we can't even THINK about disarming the police here, when everyone else is armed.  of COURSE the interactions with the police are more fraught/potentially violent than they are in societies with fewer guns (in both the police and the public hands).

Edited by mcsluggo
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1 hour ago, Califan007 said:

Okaaaay.....😐

 

 

 

 


Yea I had seen this guy before. I’m surprised he doesn’t get more publicity in times like this. 
 

Look at his ****ing eyes 

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Woman Catches Louisiana State Police Attaching Tracker Device To Her Car, Now The Cops Want It Back

 

A woman in Baton Rouge, Louisiana, watched State Police place a tracking device on her vehicle last weekend and contacted her local NAACP president, who was frankly unimpressed by the agency’s spycraft.

 

Tiara Beverly had been arrested in April on serious drug charges, according to WBRZ. Then last week, this happened to Beverly:

 

Quote

On Wednesday, she said five law enforcement officers who identified themselves as state troopers showed up at her door asking about a person she knew. That person wasn’t there, but she said she filed an internal affairs complaint against the troopers over the way they handled her that evening.

 

Two days later, she said she saw some men in her gated apartment complex hovering around her car. One day later, she said she noticed the tracking device.

 

“I instantly panicked,” Beverly said. “I didn’t know if it was a bomb, but then I did find out it was a tracker.”

 

Not exactly trusting the police at this point, Beverly turned to the Baton Rouge chapter of the NAACP. Eugene Collins, president of the Baton Rouge NAACP, told reporters the police refused to answer any questions about why they had fixed the tracking device to Beverly’s car, but demanded the device be returned to them on Monday. The NAACP chapter president was not impressed by the police.

 

“It’s bush league,” Collins told WBRZ. “The fact that a young woman can see you doing something like this means you’re not very good at it.”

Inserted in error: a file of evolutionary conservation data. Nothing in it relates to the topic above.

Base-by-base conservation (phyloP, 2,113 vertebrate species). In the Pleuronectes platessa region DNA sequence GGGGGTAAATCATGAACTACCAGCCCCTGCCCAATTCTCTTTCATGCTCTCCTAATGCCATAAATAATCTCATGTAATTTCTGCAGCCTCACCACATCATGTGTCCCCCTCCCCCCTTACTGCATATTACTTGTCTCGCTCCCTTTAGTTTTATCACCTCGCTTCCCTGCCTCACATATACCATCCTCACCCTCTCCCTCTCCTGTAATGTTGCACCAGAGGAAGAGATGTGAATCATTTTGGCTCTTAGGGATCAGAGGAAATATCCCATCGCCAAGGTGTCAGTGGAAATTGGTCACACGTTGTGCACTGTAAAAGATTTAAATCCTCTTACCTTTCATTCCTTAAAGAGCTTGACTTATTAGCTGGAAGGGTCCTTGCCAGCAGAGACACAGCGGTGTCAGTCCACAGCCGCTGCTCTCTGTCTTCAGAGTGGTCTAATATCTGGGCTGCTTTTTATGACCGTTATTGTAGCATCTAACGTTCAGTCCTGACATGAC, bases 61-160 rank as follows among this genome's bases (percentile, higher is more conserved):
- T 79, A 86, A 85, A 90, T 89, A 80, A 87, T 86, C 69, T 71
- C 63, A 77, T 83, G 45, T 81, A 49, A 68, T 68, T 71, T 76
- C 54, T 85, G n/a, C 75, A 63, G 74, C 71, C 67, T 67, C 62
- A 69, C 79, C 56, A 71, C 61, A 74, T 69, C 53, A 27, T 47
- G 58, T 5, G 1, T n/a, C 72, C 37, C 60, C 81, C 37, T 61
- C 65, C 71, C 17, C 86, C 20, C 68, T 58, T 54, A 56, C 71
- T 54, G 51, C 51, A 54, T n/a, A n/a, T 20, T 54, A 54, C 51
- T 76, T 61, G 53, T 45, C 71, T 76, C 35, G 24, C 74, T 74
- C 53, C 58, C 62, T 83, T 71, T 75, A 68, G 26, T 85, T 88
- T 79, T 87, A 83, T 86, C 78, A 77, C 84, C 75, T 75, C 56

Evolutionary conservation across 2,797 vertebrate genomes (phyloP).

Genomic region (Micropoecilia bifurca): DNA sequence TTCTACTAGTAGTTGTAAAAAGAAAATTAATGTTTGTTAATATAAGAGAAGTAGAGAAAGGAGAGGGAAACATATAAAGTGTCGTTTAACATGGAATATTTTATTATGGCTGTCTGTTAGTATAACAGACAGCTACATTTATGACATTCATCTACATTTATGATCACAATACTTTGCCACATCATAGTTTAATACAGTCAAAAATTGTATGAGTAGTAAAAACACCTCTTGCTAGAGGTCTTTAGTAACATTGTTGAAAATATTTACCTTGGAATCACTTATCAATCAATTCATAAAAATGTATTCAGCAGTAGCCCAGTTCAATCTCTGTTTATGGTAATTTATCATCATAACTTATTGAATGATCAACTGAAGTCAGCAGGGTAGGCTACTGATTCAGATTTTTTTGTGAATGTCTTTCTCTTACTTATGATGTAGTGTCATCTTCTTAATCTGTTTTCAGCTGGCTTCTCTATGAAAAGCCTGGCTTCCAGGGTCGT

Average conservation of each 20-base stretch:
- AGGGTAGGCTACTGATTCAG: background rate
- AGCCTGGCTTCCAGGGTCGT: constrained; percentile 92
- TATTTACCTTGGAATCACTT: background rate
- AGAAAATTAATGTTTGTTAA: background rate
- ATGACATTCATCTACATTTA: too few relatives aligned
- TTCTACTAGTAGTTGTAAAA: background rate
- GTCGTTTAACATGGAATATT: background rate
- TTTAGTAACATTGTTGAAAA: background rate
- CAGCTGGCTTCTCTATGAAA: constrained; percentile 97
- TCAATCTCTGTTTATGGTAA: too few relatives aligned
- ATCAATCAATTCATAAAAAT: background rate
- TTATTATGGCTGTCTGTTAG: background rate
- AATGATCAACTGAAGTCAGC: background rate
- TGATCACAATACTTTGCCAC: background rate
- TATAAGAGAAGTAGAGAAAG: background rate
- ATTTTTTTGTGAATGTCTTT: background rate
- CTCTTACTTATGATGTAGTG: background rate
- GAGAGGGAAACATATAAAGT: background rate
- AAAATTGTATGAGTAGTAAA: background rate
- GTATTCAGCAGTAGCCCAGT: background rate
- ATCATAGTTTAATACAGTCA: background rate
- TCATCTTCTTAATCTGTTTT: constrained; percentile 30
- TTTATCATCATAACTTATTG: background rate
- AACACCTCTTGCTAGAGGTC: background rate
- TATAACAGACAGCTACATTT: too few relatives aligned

WBRZ found the device mounted to a pole outside across the street from McKinley Middle School. You’d think the cops would have found it first if it was such an effective tracking tool. 

 

Click on the link for the full article

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On 4/21/2021 at 12:20 PM, Corcaigh said:

It would be interesting to get the perspective of a police officer from another country and how they are trained to deal with situations like this. US police kill citizens at a rate 15-50 times higher than comparable European countries, and that includes some with a history of domestic terrorism.

 

 

 


Pretty sure US cops also encounter people with guns a lot more than other countries. 
 

Granted, the TV show Blue Bloods isn't a completely scientific source for statistics. But I also assume the writers don't put statistics into the scripts that are grossly wrong either. 
 

And I remember Tom Sellik addressing a police academy graduating class, and telling them that 92% of them will go their entire NYPD career without firing their weapon in the line of duty. 
 

I also recall reading somewhere that the entire NYPD has like 100 officer-involved shootings a year. 
 

It's something that makes me think. That the impression I get from news, and this thread, and the TV shows. And to think that 2 days out of three, not one cop in the entire NYPD fires a shot. 

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3 minutes ago, China said:

Woman Catches Louisiana State Police Attaching Tracker Device To Her Car, Now The Cops Want It Back


Part of me is fantasizing about attaching it to an Amazon truck, waiting a month, then "discovering and removing" it.